Do You Qualify for Reasonable Cause Relief?

If you don’t qualify for first-time penalty abatement, you could be eligible for reasonable cause tax relief instead. You’ll have to make a strong case for this type of abatement, and you can’t qualify if you simply can’t afford to pay your tax bill. The following situations typically apply:

  • You received a penalty for neglecting to file a tax return or failing to pay either your deposit or your taxes.
  • You’ve made every reasonable attempt to access records that impact your tax return, but you are unable to do so.
  • You’ve experienced a fire or other natural disaster.
  • You or your immediate family has experienced death, major illness, or an unavoidable absence affecting your ability to file.

To apply for this type of relief, call the toll-free phone number on the penalty notice you received. Be prepared to support your case with court records, hospital records, or documentation of a natural disaster. You’ll also need to prove the steps that you’ve taken to file and pay your taxes in a timely manner despite the extenuating circumstances.

Do You Qualify for a Statutory Exception Waiver?

Navigating tax law can be complicated, and bad advice from the IRS can make the process more difficult. If you believe that the IRS misled you and caused you to incur a penalty, you’ll need to provide the following documentation:

  • A copy of your written request for advice.
  • A copy of IRS’s written advice that misled you.
  • Any reports that link your tax adjustments, your penalty, and the erroneous advice.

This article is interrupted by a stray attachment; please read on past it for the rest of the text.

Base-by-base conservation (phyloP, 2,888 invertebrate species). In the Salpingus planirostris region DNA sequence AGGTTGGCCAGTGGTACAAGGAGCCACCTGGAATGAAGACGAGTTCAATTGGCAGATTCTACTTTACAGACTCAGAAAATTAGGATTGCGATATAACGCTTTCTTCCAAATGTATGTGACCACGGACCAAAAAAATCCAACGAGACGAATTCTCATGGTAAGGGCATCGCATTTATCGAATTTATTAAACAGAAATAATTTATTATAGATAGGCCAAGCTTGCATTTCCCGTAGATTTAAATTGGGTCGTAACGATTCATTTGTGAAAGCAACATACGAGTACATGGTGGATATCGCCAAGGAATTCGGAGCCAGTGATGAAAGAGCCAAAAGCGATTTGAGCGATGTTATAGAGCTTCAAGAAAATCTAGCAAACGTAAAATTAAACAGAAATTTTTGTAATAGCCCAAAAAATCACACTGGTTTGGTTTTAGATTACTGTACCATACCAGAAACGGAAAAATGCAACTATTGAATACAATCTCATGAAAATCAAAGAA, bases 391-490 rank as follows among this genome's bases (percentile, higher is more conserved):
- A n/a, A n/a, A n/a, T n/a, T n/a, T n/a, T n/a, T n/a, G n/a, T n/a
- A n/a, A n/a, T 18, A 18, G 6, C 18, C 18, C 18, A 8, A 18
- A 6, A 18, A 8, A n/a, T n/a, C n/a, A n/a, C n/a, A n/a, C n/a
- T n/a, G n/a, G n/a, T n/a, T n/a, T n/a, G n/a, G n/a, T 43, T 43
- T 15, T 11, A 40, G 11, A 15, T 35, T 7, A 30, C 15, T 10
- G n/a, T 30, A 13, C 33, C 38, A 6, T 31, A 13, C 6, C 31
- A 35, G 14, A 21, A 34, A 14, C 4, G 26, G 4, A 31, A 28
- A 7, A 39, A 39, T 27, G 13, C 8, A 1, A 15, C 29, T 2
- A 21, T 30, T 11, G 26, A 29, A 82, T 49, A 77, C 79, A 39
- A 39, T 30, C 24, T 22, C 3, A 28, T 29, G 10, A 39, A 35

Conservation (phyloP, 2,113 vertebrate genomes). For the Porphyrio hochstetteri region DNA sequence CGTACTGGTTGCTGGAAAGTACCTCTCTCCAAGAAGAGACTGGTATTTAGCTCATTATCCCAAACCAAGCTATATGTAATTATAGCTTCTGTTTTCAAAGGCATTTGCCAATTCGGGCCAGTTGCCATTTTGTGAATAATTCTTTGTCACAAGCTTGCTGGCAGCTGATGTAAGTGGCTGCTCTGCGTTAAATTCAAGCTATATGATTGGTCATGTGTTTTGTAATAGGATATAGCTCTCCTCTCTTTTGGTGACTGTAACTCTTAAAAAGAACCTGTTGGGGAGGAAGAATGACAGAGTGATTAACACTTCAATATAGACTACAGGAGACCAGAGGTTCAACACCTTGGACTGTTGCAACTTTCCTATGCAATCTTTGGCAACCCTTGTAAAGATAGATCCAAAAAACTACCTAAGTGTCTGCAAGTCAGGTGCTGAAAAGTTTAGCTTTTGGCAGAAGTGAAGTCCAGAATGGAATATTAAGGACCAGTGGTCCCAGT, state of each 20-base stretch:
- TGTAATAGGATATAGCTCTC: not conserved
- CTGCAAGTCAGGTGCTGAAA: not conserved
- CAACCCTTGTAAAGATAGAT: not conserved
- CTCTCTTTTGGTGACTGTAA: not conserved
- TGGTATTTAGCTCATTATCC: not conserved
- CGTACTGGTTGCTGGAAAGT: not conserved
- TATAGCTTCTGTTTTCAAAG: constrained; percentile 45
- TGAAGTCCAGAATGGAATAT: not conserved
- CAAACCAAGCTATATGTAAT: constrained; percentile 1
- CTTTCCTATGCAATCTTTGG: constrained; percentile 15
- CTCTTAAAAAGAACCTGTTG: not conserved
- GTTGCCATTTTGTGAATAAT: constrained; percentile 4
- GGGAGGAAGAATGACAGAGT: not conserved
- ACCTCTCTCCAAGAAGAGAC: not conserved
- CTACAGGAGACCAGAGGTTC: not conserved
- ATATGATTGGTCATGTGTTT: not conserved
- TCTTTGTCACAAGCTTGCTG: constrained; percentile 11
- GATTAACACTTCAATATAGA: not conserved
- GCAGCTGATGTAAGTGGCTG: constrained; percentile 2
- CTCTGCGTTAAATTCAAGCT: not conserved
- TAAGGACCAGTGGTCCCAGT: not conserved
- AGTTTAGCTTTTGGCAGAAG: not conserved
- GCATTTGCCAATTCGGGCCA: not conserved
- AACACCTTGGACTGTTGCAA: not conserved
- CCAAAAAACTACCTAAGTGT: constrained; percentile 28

Rather than calling the IRS for this type of relief, complete Form 843 to request abatement and a refund. Be prepared to submit copies of documentation supporting your case, too.

How to Appeal a Penalty Abatement Decision

If you believe you’re eligible for a penalty abatement, receiving a denial from the IRS can be frustrating. However, just because the IRS didn’t grant your penalty relief request on the first try doesn’t mean you have to give up and pay the penalty right away. Instead, you can appeal the decision.

The easiest way to start the process is via the online IRS Penalty Appeal tool. You can use the online tool if all of these situations apply to you:

  • You received a written notice that you were fined for failure to pay or failure to file.
  • You submitted a written request for penalty abatement.
  • The IRS denied your request for penalty abatement.
  • The IRS sent you a Notice of Disallowance, which enables you to initiate an appeal.

If the statements above don’t apply to you or if you’d rather speak to a person, call the IRS at the phone number on your most recent notice. To make the appeal process as smooth as possible, have all documentation on hand to make your case.

As helpful as penalty abatement can be, it isn’t always enough to resolve your tax woes. If you have a large balance with the IRS or need greater relief, we’re here to help. Get a free consultation from Solvable and access the tax debt relief you need today.